A. None.

Q. Who observed it.
A. No one.

Q. Using what instrument.
A. See above.

Q. When.
A. See above.
---------------------------------

You see the real difference between science and superstition is that superstition relies entirely on belief. Science relies on available evidence. That doesn't mean that the superstitious appraoch is always wrong or that the current scientific belief is always right, just that science is right faf FAR more often.

Science continues to ask questions. It is self doubting, self correcting. New ideas will emerge and challenge the old. The hypothesis that best fits the observed facts will be accepted whilst those that don't are rejected. As such science continually moves forward. Science is not about claiming that something is te absolute truth, it is a constant quest for the truth.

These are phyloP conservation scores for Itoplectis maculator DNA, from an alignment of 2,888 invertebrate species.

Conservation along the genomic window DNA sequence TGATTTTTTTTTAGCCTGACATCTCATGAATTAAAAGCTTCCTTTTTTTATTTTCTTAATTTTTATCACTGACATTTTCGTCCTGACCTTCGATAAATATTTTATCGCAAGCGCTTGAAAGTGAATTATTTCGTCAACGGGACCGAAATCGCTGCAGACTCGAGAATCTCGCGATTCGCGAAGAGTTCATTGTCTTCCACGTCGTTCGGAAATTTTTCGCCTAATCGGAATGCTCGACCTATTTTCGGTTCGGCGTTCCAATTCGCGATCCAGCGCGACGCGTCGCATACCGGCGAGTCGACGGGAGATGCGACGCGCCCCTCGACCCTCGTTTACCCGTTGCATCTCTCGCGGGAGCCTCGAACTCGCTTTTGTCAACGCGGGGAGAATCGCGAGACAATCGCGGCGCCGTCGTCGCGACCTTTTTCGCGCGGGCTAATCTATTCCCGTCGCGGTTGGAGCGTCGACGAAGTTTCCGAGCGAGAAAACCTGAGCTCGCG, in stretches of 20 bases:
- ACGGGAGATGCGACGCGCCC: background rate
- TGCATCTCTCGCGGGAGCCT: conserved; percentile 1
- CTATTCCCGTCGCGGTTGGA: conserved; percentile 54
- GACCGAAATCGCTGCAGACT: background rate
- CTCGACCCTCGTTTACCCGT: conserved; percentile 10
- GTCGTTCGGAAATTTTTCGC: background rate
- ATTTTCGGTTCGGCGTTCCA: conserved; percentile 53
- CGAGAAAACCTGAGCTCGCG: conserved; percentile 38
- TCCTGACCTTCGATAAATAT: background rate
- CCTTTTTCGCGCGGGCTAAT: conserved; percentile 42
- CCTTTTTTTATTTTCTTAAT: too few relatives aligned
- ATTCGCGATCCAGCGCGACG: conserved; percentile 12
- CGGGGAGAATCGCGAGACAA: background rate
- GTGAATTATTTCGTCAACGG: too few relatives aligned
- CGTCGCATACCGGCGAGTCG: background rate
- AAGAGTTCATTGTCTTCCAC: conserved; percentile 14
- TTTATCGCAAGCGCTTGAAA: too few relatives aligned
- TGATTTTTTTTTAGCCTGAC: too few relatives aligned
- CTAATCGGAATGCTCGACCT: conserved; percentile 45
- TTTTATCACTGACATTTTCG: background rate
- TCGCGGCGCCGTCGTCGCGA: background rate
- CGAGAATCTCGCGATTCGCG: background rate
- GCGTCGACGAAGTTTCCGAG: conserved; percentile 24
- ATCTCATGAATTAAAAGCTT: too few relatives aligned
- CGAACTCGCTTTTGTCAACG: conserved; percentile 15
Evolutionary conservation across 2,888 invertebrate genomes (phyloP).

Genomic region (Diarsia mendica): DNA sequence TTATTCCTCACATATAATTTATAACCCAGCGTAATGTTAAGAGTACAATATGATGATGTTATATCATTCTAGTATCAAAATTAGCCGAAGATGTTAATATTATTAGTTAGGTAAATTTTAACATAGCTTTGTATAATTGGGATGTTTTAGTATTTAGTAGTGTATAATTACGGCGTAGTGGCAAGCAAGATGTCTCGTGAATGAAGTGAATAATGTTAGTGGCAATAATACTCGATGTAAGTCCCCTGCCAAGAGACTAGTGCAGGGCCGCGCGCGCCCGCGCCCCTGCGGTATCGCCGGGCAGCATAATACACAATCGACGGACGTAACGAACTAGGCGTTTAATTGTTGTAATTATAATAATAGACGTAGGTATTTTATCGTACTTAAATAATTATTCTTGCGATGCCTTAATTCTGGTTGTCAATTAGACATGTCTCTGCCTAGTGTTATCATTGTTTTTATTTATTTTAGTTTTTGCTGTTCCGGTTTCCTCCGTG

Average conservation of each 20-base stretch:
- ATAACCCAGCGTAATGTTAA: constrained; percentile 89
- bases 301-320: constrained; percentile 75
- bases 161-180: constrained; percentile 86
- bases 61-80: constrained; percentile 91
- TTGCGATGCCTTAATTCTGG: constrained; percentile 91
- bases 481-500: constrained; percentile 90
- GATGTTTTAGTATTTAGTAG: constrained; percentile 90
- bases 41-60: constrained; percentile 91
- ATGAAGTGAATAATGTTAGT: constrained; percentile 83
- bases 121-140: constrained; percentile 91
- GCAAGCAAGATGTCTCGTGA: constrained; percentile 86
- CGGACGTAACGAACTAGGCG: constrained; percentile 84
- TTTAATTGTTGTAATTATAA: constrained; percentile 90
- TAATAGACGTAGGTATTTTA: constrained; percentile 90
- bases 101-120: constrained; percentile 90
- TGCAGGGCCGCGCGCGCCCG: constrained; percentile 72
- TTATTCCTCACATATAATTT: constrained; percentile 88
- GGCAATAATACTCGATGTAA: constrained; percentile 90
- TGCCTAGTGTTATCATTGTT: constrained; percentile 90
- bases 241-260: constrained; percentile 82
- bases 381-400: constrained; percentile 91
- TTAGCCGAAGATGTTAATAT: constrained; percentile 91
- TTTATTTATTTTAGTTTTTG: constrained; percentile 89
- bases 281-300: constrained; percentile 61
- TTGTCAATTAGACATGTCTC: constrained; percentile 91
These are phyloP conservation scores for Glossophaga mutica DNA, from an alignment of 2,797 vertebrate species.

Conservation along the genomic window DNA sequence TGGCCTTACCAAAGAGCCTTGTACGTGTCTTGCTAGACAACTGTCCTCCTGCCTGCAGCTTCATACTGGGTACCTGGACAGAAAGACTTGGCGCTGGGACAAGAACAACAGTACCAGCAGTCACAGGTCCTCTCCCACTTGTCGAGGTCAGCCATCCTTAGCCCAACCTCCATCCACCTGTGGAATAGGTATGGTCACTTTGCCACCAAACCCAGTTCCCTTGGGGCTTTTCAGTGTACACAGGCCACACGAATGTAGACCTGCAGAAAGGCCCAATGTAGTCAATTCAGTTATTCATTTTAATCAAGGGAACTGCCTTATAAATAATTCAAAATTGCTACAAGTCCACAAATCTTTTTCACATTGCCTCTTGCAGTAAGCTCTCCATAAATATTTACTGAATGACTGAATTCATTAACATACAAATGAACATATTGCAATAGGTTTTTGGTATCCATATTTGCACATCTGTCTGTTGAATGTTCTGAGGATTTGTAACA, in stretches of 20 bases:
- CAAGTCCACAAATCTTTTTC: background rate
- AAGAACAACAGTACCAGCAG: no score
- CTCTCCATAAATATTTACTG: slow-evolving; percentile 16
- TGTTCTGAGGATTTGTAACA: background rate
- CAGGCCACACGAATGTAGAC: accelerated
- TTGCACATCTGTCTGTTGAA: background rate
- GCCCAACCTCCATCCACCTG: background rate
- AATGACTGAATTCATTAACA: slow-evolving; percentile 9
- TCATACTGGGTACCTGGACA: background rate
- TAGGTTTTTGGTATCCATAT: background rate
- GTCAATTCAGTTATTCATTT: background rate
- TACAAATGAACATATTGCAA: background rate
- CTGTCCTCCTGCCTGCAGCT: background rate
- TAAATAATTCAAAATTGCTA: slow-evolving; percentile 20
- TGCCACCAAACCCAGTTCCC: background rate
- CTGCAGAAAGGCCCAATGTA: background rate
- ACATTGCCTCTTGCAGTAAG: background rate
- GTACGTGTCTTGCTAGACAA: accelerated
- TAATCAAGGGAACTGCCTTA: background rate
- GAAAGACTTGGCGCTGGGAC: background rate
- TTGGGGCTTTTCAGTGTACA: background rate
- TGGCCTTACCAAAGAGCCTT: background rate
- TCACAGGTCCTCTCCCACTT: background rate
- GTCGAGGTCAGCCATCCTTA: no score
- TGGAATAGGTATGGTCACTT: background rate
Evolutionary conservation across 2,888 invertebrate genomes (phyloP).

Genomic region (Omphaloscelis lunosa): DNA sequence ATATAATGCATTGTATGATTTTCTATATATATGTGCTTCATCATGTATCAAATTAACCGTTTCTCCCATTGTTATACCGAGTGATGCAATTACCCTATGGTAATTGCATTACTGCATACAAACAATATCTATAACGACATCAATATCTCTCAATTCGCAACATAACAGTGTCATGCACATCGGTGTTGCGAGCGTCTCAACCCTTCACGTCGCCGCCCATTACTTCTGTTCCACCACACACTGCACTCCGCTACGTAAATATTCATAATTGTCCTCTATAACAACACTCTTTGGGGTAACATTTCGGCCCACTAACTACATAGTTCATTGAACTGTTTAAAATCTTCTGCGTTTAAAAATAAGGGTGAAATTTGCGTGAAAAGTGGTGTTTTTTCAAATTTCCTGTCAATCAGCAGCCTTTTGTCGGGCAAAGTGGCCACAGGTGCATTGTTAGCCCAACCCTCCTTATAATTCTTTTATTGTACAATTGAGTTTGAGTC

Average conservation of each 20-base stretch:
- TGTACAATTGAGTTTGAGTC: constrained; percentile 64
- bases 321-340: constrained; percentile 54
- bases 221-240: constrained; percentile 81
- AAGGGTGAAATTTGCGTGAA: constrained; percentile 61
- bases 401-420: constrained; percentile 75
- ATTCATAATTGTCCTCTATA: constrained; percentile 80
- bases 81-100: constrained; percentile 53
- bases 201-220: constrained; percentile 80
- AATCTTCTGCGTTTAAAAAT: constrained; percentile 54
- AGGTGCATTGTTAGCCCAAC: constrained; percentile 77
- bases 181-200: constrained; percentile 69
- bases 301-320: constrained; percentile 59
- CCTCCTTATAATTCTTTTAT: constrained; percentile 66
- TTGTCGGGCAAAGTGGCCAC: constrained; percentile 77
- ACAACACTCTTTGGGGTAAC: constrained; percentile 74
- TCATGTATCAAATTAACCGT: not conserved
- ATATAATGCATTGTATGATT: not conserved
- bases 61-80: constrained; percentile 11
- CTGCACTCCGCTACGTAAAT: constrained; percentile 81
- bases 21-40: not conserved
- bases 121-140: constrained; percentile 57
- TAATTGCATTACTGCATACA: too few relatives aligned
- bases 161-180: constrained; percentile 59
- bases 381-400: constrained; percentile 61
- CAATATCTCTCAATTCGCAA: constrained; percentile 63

Superstition does not do this. It says, "this is how things are, this is the absolute truth". It ignores the observed facts when they don't fit the idea. It rejects reality in favour of unfounded belief. In this way superstition never moves forward. It drags mankind into the past rather than propelling him into the future.

It is for this reason that I say again, read some good science books. Learn to tell the difference between science and superstition.

"Space is big. Really big. You just won't believe how vastly, hugely, mind-boggingly big it is. I mean, you may think it's a long way down the street to the chemist, but that's just peanuts to space." - The Hitch-Hikers Guide to the Galaxy - Douglas Adams 1952 - 2001